One of the reasons that Stoicism is so related about us is that its most famous practitioners were doers. Among the Stoics, we find prominent statesmen, soldiers, writers, lawyers, leaders and artists. It’s clear that Stoicism and a successful career are not incompatible. Indeed, they might even complement each other.
The stereotype of the monk or the dedicated student of philosophy is someone removed from life–someone so inwardly focused that they aren’t interested in anything else. But the Stoics were clearly quite different. For instance, Seneca was a very talented and successful writer. It’s hard to believe that he was not ambitious, in the sense that he wanted to be good at his chosen craft and took pride and satisfaction in that work. His ambition was clearly to be a good writer.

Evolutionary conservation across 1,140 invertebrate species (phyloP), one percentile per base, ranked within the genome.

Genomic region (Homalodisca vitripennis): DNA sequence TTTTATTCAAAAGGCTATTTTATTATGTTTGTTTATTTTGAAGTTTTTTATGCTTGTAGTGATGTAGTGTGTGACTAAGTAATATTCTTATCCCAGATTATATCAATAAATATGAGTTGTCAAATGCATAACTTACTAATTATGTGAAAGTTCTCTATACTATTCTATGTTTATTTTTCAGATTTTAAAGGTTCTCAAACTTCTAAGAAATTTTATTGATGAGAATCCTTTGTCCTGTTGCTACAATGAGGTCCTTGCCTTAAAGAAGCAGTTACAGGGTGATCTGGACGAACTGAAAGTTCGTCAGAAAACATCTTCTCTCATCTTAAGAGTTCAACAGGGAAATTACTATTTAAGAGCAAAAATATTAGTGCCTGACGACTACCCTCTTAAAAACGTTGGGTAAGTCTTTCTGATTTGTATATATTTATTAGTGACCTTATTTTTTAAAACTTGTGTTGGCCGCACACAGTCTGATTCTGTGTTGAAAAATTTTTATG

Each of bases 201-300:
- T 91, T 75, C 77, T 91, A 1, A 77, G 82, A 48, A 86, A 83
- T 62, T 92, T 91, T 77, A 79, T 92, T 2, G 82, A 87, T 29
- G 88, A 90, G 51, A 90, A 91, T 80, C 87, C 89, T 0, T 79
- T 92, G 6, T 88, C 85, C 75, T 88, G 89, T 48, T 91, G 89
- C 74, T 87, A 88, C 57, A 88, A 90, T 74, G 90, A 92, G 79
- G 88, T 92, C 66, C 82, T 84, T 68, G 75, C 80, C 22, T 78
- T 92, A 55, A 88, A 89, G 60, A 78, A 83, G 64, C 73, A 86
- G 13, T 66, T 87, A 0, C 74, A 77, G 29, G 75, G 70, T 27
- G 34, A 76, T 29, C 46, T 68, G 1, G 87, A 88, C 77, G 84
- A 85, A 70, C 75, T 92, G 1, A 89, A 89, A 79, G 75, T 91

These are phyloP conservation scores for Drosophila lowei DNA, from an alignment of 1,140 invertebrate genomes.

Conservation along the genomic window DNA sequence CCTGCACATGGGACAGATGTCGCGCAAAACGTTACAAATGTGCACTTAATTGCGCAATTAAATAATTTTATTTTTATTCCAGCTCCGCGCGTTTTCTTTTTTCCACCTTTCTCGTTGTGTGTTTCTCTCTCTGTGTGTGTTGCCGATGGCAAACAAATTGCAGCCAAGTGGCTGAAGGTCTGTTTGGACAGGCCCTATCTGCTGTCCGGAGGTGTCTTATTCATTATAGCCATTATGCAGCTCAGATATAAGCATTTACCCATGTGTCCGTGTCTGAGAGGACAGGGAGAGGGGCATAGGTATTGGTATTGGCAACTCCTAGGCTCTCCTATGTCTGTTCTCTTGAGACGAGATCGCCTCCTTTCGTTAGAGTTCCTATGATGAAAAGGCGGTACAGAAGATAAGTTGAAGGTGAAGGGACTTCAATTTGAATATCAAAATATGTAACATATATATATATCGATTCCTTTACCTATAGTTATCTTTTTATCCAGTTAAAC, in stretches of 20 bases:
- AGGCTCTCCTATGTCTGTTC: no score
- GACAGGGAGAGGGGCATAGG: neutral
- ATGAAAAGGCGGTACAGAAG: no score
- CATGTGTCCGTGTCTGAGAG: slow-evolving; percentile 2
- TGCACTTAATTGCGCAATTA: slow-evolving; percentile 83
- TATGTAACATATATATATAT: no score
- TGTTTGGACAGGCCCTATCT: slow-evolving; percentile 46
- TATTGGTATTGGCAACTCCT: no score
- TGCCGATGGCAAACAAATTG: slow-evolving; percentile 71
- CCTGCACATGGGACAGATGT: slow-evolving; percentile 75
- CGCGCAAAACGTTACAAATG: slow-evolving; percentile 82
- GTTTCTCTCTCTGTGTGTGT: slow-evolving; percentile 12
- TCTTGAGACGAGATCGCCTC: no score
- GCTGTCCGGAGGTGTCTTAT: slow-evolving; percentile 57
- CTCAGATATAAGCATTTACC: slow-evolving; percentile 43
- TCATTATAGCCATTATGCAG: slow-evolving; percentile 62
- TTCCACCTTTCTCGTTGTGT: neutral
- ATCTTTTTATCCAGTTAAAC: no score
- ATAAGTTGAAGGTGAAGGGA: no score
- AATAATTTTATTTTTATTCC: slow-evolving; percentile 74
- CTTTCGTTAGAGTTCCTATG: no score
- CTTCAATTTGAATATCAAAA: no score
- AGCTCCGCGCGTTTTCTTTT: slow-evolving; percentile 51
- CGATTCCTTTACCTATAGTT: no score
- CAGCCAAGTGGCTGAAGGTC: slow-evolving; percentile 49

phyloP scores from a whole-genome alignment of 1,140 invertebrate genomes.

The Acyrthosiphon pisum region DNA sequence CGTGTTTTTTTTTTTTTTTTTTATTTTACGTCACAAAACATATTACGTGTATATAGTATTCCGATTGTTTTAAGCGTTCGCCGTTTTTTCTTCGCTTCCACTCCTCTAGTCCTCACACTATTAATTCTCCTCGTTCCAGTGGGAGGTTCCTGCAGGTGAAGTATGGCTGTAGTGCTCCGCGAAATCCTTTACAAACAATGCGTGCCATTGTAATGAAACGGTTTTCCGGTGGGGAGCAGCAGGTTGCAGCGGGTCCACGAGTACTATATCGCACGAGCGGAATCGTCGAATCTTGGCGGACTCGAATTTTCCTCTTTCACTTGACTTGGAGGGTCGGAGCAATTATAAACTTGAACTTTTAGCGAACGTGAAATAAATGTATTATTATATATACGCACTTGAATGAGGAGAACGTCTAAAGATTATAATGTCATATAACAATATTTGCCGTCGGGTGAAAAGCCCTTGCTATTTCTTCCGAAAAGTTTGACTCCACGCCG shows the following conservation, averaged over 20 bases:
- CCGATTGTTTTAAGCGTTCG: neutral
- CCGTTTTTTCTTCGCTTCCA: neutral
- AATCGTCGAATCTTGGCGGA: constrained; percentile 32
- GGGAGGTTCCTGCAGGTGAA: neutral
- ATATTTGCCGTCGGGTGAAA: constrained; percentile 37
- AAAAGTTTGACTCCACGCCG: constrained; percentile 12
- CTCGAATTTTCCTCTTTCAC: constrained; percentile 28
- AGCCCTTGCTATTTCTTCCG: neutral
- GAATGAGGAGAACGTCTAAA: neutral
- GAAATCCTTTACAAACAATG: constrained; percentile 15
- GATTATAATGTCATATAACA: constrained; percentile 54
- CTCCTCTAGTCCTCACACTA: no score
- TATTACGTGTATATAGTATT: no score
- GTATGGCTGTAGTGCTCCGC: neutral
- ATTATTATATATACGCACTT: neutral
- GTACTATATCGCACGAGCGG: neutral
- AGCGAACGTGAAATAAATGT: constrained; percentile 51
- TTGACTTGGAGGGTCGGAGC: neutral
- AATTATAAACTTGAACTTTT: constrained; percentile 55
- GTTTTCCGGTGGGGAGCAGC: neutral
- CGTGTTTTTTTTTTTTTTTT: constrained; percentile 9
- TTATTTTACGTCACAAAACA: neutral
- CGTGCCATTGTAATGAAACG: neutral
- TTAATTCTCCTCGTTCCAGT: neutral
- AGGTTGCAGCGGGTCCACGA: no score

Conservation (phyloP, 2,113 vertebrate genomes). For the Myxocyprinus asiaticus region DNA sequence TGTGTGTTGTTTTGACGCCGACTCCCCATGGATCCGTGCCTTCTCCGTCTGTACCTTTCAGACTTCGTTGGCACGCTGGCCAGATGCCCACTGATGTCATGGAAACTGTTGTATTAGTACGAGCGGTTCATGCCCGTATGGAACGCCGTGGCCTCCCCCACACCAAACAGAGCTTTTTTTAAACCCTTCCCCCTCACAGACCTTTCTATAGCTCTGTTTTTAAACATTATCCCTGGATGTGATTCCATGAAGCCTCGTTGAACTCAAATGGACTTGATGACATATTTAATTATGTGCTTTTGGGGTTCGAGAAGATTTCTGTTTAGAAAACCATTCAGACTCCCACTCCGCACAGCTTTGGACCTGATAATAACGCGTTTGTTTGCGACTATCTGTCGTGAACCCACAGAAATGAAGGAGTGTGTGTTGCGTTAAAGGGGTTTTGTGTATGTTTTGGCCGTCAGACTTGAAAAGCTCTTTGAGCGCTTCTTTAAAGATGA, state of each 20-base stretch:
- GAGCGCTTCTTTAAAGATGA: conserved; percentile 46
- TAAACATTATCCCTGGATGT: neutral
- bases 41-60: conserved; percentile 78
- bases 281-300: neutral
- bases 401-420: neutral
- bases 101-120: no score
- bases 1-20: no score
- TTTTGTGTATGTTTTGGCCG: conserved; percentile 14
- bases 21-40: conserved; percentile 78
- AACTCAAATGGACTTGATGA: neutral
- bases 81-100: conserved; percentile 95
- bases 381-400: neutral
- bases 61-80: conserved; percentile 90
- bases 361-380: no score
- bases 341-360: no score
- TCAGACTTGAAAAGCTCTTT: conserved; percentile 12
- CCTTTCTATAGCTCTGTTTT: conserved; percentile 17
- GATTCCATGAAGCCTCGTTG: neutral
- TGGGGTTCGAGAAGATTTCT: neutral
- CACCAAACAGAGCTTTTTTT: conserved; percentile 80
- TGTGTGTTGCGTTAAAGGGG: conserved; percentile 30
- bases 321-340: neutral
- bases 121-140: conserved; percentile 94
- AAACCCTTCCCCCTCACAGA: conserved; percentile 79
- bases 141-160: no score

What we don’t have any record of is the suggestion that Seneca was motivated to be seen as a good writer. He hasn’t been described as chasing fame, complaining about the public reception for his work, nor did he pander to the masses. Seneca’s ambition wasn’t to be seen as highly skilled–it was to be highly skilled.
This is the critical distinction we must manage if we seek to be both ambitious and Stoic. Our ambition cannot be direct at externals, but at our own actions. In this way, we’ll never be thwarted or led astray. As Marcus explains perfectly, “ambition means tying your happiness to what other people say or do…sanity means tying it to your own actions.”